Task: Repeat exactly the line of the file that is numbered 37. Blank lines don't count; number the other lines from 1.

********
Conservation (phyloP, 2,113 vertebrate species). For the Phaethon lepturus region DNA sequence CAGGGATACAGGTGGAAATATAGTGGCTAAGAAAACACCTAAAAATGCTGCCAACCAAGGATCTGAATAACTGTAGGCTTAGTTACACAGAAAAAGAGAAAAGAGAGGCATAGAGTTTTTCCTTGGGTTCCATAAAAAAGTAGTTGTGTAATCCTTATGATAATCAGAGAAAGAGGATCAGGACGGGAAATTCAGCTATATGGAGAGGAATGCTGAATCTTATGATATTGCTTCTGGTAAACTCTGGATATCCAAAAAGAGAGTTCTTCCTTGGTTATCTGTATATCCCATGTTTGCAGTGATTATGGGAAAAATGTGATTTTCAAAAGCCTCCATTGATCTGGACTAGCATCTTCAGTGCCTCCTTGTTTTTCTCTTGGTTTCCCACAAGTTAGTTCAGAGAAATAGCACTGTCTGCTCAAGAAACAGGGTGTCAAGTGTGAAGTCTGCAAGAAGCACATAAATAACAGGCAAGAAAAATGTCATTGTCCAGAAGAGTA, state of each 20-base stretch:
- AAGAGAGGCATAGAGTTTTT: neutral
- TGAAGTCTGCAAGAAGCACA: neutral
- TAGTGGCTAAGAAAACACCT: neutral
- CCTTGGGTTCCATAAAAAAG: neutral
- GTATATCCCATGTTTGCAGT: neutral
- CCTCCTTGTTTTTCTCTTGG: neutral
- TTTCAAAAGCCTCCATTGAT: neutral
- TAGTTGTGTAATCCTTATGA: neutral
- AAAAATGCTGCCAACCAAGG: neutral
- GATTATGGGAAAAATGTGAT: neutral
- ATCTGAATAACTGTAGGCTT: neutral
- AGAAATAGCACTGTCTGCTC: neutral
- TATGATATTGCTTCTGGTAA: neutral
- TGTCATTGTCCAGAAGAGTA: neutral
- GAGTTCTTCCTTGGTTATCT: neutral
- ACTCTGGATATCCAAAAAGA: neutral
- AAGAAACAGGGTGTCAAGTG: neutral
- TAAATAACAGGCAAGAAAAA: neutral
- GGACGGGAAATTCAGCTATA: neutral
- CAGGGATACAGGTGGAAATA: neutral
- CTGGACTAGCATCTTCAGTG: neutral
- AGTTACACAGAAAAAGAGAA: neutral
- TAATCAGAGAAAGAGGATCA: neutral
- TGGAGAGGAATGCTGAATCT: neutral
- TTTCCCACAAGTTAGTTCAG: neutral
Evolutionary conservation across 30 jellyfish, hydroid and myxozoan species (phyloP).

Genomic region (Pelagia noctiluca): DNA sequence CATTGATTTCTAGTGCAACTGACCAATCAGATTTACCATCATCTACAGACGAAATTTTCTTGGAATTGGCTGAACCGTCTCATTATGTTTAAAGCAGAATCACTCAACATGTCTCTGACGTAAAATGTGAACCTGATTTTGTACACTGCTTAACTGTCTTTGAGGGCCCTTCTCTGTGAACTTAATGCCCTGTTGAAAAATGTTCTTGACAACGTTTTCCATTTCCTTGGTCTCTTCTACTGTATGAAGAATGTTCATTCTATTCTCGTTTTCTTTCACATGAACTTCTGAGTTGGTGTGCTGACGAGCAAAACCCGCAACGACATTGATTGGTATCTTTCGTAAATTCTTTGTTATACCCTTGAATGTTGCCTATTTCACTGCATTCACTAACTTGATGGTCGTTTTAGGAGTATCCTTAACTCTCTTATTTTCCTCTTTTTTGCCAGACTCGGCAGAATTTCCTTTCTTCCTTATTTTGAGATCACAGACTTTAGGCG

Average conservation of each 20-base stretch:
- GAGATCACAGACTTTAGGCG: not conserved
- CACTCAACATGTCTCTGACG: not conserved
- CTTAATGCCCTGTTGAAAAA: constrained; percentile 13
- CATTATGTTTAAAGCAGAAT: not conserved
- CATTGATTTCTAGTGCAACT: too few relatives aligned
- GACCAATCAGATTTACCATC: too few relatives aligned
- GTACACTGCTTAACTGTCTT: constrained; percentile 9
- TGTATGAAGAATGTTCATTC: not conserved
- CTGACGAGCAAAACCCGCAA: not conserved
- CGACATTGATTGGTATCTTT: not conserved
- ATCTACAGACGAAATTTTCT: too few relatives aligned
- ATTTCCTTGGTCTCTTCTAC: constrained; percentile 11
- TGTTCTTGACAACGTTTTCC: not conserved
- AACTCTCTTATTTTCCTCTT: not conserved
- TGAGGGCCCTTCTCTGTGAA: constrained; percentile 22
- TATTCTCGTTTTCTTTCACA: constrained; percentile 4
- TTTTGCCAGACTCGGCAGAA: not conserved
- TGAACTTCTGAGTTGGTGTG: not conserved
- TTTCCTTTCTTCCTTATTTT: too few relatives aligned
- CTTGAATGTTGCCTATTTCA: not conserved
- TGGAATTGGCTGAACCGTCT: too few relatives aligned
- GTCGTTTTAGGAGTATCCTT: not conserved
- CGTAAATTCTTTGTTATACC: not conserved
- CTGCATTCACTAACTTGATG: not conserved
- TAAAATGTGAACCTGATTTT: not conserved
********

- TGTATGAAGAATGTTCATTC: not conserved